Brittney Lofthouse – Staff Writer

The last few meetings of the Macon County Board of Commissioners  have been standing room only, with dozens of residents sharing their concerns surrounding the Macon County Grading License Program.

A year to the day that commissioners first suspended the county’s grading license program with the intent of reviewing the program and either eliminating it or improving it, Macon leaders were not satisfied with proposed changes and voted to continue the suspension of the program.

Commission Chair Jim Tate said that he wanted to see the program’s suspension continued and amendments delayed, pending a revision of the state’s Sedimentation and Erosion Control Ordinance. Macon County Manager Derek Roland informed the board Tuesday night that the state is currently in the process of completely revising the ordinance, which was adopted by Macon County in 2001.

The county’s grading license program, which was enacted in 2008, relies on definitions in the state ordinance such as the definition of “land disturbing activity.” Tate said he didn’t want the county to continue spending time and effort on revisions to the local program, only for it to be all for naught if the state’s revision supersedes the county’s.

The vote to continue the grading license program suspension until the state finalizes its review was passed in a 4-1 vote, with Commissioner Paul Higdon voting against the measure. According to Hidgon, there isn’t a need to temporarily suspend the program, because in his opinion, the entire grading license program serves no purpose. Higdon made a motion to permanently cancel the entire grading license program and eliminate it all together. Higdon’s motion failed due to the lack of a second by another commissioner.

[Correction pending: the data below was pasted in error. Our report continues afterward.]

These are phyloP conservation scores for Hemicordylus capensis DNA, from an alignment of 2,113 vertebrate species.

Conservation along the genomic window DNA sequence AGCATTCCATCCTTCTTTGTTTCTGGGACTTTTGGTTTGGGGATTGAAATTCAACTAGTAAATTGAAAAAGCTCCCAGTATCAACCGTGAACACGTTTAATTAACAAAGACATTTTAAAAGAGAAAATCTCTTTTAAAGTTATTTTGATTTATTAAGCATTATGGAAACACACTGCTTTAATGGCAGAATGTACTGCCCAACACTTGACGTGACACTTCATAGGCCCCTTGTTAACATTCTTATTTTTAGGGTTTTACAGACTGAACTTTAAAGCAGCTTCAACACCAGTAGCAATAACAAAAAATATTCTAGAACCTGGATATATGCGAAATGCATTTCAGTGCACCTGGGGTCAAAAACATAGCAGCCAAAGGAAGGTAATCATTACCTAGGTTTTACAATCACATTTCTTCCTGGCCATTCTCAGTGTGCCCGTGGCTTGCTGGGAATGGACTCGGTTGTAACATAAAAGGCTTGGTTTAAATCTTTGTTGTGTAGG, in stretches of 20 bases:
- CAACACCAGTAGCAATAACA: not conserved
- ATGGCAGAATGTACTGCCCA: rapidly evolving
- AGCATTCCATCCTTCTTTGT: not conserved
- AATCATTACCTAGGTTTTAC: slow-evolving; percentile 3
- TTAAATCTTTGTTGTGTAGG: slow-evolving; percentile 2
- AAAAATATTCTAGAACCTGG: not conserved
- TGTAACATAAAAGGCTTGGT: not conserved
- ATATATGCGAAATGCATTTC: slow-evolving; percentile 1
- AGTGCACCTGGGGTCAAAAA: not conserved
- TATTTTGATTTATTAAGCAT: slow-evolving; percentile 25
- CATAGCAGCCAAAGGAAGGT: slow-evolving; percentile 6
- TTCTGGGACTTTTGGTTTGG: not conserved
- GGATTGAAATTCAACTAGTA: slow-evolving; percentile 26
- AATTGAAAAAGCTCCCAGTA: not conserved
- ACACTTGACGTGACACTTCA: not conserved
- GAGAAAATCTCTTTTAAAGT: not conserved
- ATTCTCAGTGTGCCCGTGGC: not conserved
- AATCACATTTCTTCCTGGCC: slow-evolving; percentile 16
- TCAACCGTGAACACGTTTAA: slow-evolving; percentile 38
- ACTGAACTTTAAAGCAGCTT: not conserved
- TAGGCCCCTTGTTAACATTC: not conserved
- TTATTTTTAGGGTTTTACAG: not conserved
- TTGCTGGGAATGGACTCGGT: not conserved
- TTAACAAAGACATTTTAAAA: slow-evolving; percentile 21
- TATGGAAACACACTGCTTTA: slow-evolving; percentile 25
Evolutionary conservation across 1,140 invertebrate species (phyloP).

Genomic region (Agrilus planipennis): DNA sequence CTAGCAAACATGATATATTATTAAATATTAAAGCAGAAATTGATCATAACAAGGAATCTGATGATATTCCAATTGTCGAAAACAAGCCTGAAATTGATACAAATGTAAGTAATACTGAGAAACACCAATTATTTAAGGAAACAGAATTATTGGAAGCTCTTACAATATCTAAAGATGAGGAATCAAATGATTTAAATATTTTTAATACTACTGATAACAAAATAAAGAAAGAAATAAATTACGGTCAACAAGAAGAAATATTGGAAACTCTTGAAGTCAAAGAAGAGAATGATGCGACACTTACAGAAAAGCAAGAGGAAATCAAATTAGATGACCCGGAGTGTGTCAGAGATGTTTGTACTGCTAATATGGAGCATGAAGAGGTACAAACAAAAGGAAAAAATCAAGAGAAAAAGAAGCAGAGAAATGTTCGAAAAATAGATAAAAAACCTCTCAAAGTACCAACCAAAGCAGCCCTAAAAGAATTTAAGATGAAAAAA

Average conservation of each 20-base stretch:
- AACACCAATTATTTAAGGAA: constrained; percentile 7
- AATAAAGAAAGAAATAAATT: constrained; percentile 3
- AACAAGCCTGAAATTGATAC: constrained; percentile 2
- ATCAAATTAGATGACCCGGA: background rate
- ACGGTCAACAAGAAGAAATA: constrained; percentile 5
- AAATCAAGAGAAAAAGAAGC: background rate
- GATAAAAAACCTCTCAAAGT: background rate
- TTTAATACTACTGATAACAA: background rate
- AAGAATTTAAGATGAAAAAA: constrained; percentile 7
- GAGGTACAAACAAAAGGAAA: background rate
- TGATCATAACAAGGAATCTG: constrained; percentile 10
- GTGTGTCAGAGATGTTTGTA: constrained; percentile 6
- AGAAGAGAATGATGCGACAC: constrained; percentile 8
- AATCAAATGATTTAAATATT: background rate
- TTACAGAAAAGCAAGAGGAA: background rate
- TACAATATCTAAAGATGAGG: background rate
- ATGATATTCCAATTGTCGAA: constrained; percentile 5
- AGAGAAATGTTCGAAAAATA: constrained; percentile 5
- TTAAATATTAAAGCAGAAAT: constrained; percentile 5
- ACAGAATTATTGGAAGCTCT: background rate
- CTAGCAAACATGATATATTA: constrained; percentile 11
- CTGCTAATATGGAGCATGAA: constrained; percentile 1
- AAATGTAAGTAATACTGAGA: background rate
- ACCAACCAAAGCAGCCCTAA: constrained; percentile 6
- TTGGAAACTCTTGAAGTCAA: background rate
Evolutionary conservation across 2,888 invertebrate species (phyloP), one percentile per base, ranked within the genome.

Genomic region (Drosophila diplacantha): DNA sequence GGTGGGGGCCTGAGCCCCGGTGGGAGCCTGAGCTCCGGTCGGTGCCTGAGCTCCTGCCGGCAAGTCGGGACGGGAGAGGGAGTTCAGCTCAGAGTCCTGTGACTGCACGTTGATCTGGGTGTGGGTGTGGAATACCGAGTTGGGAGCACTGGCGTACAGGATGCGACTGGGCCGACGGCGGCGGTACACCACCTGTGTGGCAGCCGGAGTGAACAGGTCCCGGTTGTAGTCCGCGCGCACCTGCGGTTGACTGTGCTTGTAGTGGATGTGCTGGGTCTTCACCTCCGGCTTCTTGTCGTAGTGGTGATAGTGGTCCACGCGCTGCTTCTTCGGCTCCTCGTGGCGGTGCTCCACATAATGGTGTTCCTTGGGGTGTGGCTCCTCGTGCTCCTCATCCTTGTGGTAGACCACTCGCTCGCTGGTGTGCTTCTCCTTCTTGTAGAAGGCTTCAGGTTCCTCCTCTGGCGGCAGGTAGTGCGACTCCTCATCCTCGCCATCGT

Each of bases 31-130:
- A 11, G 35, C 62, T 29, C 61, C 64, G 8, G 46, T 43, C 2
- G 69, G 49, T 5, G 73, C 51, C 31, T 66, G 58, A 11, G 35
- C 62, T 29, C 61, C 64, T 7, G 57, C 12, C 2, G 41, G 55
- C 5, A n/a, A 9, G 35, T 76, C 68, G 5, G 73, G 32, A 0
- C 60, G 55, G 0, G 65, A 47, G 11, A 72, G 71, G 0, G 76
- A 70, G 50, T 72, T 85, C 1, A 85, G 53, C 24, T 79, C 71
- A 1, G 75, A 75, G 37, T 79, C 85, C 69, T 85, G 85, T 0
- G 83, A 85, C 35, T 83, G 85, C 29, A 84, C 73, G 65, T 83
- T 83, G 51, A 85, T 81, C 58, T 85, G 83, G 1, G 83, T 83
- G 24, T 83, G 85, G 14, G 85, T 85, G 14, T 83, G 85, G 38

While the grading license program will remain suspended, commissioners don’t want to stop working on the educational intent behind the program. In 2008 when the program was first started, it was done so to educate the public who perform grading work or projects that are less than $30,000 on the correct practices and safety regarding the process. The program was intended to reduce sediment and soil erosion that was common in 2008. The program, which distributed 85 license in 2016 the last year it was in effect, requires individuals wanting to perform grading work without an NC Grading Contractors License, an open book test so they are better educated on the process. While 85 permits were distributed in 2016 and the program hasn’t ever received any complaints from the public, Higdon believes the program to be ineffective and led the charge in February 2017 to reevaluate its purpose.

Grading contractors in Macon County, however, disagree and support the program’s intent. Without the program, in Macon County anyone can rent equipment and complete grading work on projects that are less than $30,000 without any training or experience. According to dozens of grading contractors, the county’s program cut down on the number of inexperienced, uneducated individuals performing the work, which often resulted in sedimentation and soil erosion in local creeks.

Tate and the entire board of commissioners said that while the program is suspended, they want to explore ways to continue to provide education for those performing grading work, but rather than requiring such a program, look at making it voluntary and a resource rather than a requirement.